Cheesemaking


Cheesemaking is a very rewarding hobby. It can be time consuming but all of your effort will be worth it once you have your first bite of perfectly aged parmesan or whichever type of cheese you choose to make. You can make cheese from any kind of animal milk. Cow, Goat and Sheep milk are the most popular kinds of milk to use in Cheesemaking. Although people have made cheese out of yak, water buffalo and even horse milk. You can obtain this milk by raising goats or sheep or you can buy the milk from other people who raise these animals. You can also buy this milk from the supermarket. Okay so you understand that you will need milk to make cheese, but lets go through some of the other basic materials you will need.

Milk, sourced from wherever you like. You will need about 2.5 to 3 gallons to make a decent sized 6″ diameter wheel of hard cheese. You’ll need less of it for soft cheeses like chèvre  and yogurt as these will retain more water in them, unlike the hard cheeses which have much of the water pushed out so you are only left with fat and milk solids. If you buy this milk from the store, make sure it is not Ultrapasteurized as these tend not to curdle or coagulate properly. If it just says “Pasteurized” that will be fine. Raw Milk can also be used if you prefer to make Raw Milk cheese but precautions must be taken to keep everything clean and assure that the milk is or was not contaminated.

A Large Pot, you will need one of these that will hold at least 3 gallons of milk or more. I use a cheap 3 gallon pot from Family Dollar which I purchased for $10 or $15. It only fits 2.5 gallons of milk and one must be careful not the burn the milk in it, since the bottom is so thin. I must always keep a close eye when warming up the milk in this pot. If  you are worried about burning the milk, make sure to get a pot with a thicker bottom. Heat is distributed more evenly in these types of pots and the temperature change is not as drastic as it would be in a thinner bottomed pot.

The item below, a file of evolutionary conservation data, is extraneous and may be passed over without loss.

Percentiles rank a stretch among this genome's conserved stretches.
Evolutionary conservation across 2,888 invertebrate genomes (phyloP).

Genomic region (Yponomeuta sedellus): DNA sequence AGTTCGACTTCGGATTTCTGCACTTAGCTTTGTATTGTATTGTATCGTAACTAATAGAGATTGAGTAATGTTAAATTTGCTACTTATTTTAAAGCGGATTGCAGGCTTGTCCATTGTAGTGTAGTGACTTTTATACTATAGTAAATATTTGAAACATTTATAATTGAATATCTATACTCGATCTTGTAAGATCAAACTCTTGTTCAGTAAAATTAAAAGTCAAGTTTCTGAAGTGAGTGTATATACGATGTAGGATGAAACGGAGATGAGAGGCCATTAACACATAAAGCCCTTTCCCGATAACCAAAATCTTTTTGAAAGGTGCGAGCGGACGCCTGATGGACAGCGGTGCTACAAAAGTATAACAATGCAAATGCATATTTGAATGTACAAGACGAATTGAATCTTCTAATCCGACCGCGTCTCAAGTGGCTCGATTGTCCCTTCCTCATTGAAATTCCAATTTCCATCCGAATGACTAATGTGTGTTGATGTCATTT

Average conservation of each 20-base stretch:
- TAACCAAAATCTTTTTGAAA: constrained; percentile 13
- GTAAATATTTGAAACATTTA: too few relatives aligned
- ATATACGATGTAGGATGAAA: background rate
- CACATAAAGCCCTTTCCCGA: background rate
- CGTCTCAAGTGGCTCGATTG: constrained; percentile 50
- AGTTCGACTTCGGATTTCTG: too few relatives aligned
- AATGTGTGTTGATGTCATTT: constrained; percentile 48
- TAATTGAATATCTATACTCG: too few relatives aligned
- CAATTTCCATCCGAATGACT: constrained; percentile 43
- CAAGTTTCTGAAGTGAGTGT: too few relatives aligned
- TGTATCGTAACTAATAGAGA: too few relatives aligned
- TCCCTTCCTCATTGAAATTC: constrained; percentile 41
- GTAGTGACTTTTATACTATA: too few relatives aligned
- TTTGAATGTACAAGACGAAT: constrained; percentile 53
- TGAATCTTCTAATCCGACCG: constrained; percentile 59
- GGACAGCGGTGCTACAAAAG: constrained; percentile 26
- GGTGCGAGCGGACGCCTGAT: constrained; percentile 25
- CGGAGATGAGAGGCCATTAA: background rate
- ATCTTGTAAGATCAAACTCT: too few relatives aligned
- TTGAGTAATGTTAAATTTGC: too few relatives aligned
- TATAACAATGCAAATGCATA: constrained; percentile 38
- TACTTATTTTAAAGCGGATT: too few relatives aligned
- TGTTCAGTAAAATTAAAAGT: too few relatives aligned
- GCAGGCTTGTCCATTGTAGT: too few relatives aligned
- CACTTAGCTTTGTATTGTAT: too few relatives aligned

A Slotted Spoon, Use this to separate curds from weigh. I also use this for general stirring, incorporating cultures, enzymes, etc.

A Thermometer, Temperature is very important when making cheese. Certain steps of the cheese making process require a certain temperature. Too high of a temperature will kill your bacteria, too low and your bacteria make never be activated properly and your cheese will not age well. Candy thermometers that you can hang on the side of your pot are very popular for cheese making. Although most meat thermometers will do. You probably won’t need a thermometer that reads over 250 degrees Fahrenheit.

Cultures, Cultures are what make the cheese. This is the bacteria we add to the milk during the cheese making process. This bacteria feeds on the milk producing acids which change the chemical structure of the cheese, a lot of fermentation and other things go on to make that curdled milk into a proper cheese. There are two main types of cultures in cheese making Thermophilic, used in hard cheeses like Parmesan and Romano and Mesophilic, used in softer cheese such as Chèvre and Feta. The difference between these types of cultures is the temperature in which they are activated. Thermophilic cultures like higher temperatures than Mesophilic cultures. 

Rennet, This is what causes your milk to coagulate or curdle. Rennet can be purchased in  liquid or tablet form and it can be animal or vegetable-based. I prefer to use the liquid form as it is easier to work with that chopping up tablets but both produce the same results when used in the proper amounts.

Enzymes, Enzymes sold under names such as Lipase, Caprilase or Italase are all optional but can make a world of difference when it comes to flavor. These tend to give cheese a stronger flavor by breaking down the fat within the cheese faster. They will also cause your cheese to ripen faster. In my experience a wheel of cheddar that usually requires 3 months to age, can be ready in a month to a month in a half if some Caprilase is added during the cheese making process.

So now that you have the basics down, check out the recipes section for some details on how to make a few varieties of cheese.